What is hematology?

Blood. The study of blood and blood related issues like clotting. Anemias of various kinds, hemophilia, leukemia, bleeding disorders. It is a wide medical category and often doctors do both hematology and cancer as a single specialty.

Related Questions

What is hematology?

Disorders of blood. The study of blood related disorders include such things as bleeding disorders, clotting disorders, low blood counts (anemia, low platelets, low neutrophils), high blood counts, abnormal hemoglobin, and much more. Read more...
Benign and malignant. I divide hematology into benign and malignant heme. Benign hematology specialists diagnose and treat clotting problems, or red cell, hemoglobin, iron, white cell, or platelet problems (either too high or too low). Malignant hematology includes diseases like leukemia, mds, lymphoma, and myeloma. Stem cell transplant is a sub-specialty of malignant hematology. More info: http://bit.Ly/mymtva. Read more...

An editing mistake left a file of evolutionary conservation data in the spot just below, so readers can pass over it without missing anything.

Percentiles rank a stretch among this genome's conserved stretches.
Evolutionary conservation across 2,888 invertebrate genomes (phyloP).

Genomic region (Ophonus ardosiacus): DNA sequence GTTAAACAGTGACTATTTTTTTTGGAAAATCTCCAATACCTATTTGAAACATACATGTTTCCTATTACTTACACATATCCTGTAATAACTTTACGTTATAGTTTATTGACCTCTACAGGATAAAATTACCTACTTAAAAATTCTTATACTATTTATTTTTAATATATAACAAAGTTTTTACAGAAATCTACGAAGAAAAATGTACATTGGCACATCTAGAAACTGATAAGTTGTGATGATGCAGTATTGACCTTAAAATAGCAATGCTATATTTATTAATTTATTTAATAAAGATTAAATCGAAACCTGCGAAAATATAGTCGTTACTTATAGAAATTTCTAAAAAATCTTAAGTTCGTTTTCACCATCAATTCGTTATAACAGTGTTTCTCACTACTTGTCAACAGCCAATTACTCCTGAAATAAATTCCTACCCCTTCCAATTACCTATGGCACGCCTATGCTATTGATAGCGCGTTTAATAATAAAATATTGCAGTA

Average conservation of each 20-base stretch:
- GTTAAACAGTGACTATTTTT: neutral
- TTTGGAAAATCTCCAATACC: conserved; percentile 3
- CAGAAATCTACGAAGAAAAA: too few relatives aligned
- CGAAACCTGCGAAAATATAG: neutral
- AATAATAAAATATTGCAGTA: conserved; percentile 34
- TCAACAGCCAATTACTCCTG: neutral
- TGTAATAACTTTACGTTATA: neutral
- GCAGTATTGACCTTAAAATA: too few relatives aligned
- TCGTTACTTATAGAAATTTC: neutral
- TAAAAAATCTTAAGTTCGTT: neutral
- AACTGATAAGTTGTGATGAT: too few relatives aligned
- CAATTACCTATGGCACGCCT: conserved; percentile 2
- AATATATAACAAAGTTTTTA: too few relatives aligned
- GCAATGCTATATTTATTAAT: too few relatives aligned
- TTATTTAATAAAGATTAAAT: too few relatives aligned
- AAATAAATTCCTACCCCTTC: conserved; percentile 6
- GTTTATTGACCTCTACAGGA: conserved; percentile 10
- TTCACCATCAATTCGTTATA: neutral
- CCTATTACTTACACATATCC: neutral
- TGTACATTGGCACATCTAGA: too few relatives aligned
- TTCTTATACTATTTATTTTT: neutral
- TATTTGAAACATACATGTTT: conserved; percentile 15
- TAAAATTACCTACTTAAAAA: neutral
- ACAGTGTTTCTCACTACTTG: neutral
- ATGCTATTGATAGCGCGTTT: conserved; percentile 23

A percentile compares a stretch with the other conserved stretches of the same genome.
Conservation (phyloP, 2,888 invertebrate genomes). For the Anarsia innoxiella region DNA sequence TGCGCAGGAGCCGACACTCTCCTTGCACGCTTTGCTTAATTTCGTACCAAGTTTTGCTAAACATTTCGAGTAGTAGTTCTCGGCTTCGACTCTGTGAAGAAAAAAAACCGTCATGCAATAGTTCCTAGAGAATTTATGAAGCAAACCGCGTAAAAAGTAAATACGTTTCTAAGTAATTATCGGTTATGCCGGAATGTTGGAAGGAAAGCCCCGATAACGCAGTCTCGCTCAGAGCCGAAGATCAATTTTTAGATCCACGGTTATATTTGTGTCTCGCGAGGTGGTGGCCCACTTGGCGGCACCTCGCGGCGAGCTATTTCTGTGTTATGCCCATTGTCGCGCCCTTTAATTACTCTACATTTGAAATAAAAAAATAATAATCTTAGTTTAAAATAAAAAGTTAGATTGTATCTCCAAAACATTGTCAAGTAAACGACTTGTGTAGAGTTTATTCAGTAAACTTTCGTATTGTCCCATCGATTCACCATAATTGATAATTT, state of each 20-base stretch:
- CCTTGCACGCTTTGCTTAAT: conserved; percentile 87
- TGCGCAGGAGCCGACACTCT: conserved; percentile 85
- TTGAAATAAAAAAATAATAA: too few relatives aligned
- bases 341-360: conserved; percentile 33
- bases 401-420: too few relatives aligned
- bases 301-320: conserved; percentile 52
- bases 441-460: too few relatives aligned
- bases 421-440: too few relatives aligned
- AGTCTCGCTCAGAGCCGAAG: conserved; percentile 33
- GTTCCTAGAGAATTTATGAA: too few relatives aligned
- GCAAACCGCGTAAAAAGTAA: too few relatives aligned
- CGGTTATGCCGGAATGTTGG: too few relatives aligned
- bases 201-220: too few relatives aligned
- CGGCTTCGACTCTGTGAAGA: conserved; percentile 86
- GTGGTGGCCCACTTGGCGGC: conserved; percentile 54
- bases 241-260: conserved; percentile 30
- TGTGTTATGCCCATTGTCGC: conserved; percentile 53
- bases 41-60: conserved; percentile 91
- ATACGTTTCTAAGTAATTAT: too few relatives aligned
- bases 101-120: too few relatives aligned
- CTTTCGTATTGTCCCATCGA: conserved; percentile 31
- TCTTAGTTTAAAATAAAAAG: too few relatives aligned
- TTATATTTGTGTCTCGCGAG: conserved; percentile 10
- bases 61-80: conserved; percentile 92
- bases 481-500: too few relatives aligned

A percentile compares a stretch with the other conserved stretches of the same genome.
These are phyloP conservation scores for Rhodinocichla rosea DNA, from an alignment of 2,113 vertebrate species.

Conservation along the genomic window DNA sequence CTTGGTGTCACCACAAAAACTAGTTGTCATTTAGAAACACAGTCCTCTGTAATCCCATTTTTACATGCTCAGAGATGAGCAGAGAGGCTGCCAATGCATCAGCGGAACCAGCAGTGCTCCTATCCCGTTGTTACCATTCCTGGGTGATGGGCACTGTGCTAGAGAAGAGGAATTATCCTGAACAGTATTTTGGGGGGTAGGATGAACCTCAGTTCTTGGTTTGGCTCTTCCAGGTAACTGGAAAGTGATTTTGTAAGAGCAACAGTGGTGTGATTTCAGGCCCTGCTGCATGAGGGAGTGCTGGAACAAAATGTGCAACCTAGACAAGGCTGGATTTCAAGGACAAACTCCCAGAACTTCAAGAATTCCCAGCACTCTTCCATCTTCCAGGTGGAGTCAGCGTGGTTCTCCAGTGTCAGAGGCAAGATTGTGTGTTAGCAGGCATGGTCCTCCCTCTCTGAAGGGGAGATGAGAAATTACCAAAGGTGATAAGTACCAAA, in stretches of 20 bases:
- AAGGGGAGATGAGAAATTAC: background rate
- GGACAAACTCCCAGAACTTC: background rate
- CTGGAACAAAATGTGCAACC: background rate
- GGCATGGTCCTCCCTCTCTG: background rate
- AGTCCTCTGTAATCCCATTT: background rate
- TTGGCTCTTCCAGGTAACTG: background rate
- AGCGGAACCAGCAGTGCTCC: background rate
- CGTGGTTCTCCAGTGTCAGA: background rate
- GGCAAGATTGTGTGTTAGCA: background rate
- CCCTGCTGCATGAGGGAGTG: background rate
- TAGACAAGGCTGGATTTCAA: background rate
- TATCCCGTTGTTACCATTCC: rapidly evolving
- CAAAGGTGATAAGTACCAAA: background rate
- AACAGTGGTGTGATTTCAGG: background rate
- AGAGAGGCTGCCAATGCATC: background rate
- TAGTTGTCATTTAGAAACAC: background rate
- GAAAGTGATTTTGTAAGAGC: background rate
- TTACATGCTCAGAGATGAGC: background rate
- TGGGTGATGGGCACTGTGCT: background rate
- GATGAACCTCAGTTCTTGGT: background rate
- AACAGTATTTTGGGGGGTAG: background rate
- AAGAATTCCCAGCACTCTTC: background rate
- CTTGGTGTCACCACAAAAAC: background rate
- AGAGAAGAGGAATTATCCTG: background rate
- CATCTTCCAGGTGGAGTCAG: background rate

See below. Hematology is the study of the blood, blood-forming organs and diseases of the blood including benign and malignant conditions as well as abnormalities of the clotting system. Hematologist are specially trained to examine the blood and bone marrow and treat both benign conditions such as anemia (reduced red blood cells) and malignant conditions such as leukemia (abnormal white cell count). Read more...

What exactly is hematology?

Blood disorders. This is a subspecialty of internal medicine that deals with blood disorders. Some common issues include anemia (low red cells), bleeding disorders, thrombocytopenia (low platelets), and leukemias. Read more...
Blood science. Hematology is the science (and art) of blood and blood disorders; doctors trained and certified in this field sre hematologists. Check out this site- hematology.Org. Read more...
The study of blood. Hematology is a branch of medicine that studies blood disorders including anemia and various blood cancers like leukemia. Read more...

Hematology: what is the cause of childhood lymphocytic predominance seen from 2 weeks of age until age 8?

Viral encounters. This is likely due to viral exposures early in life. The lymphocytes are the primary cell involved in the processing of viruses. Since early in life most of these encounters are new, there tends to be a lymphocyte predominance in the white blood cell differential. Read more...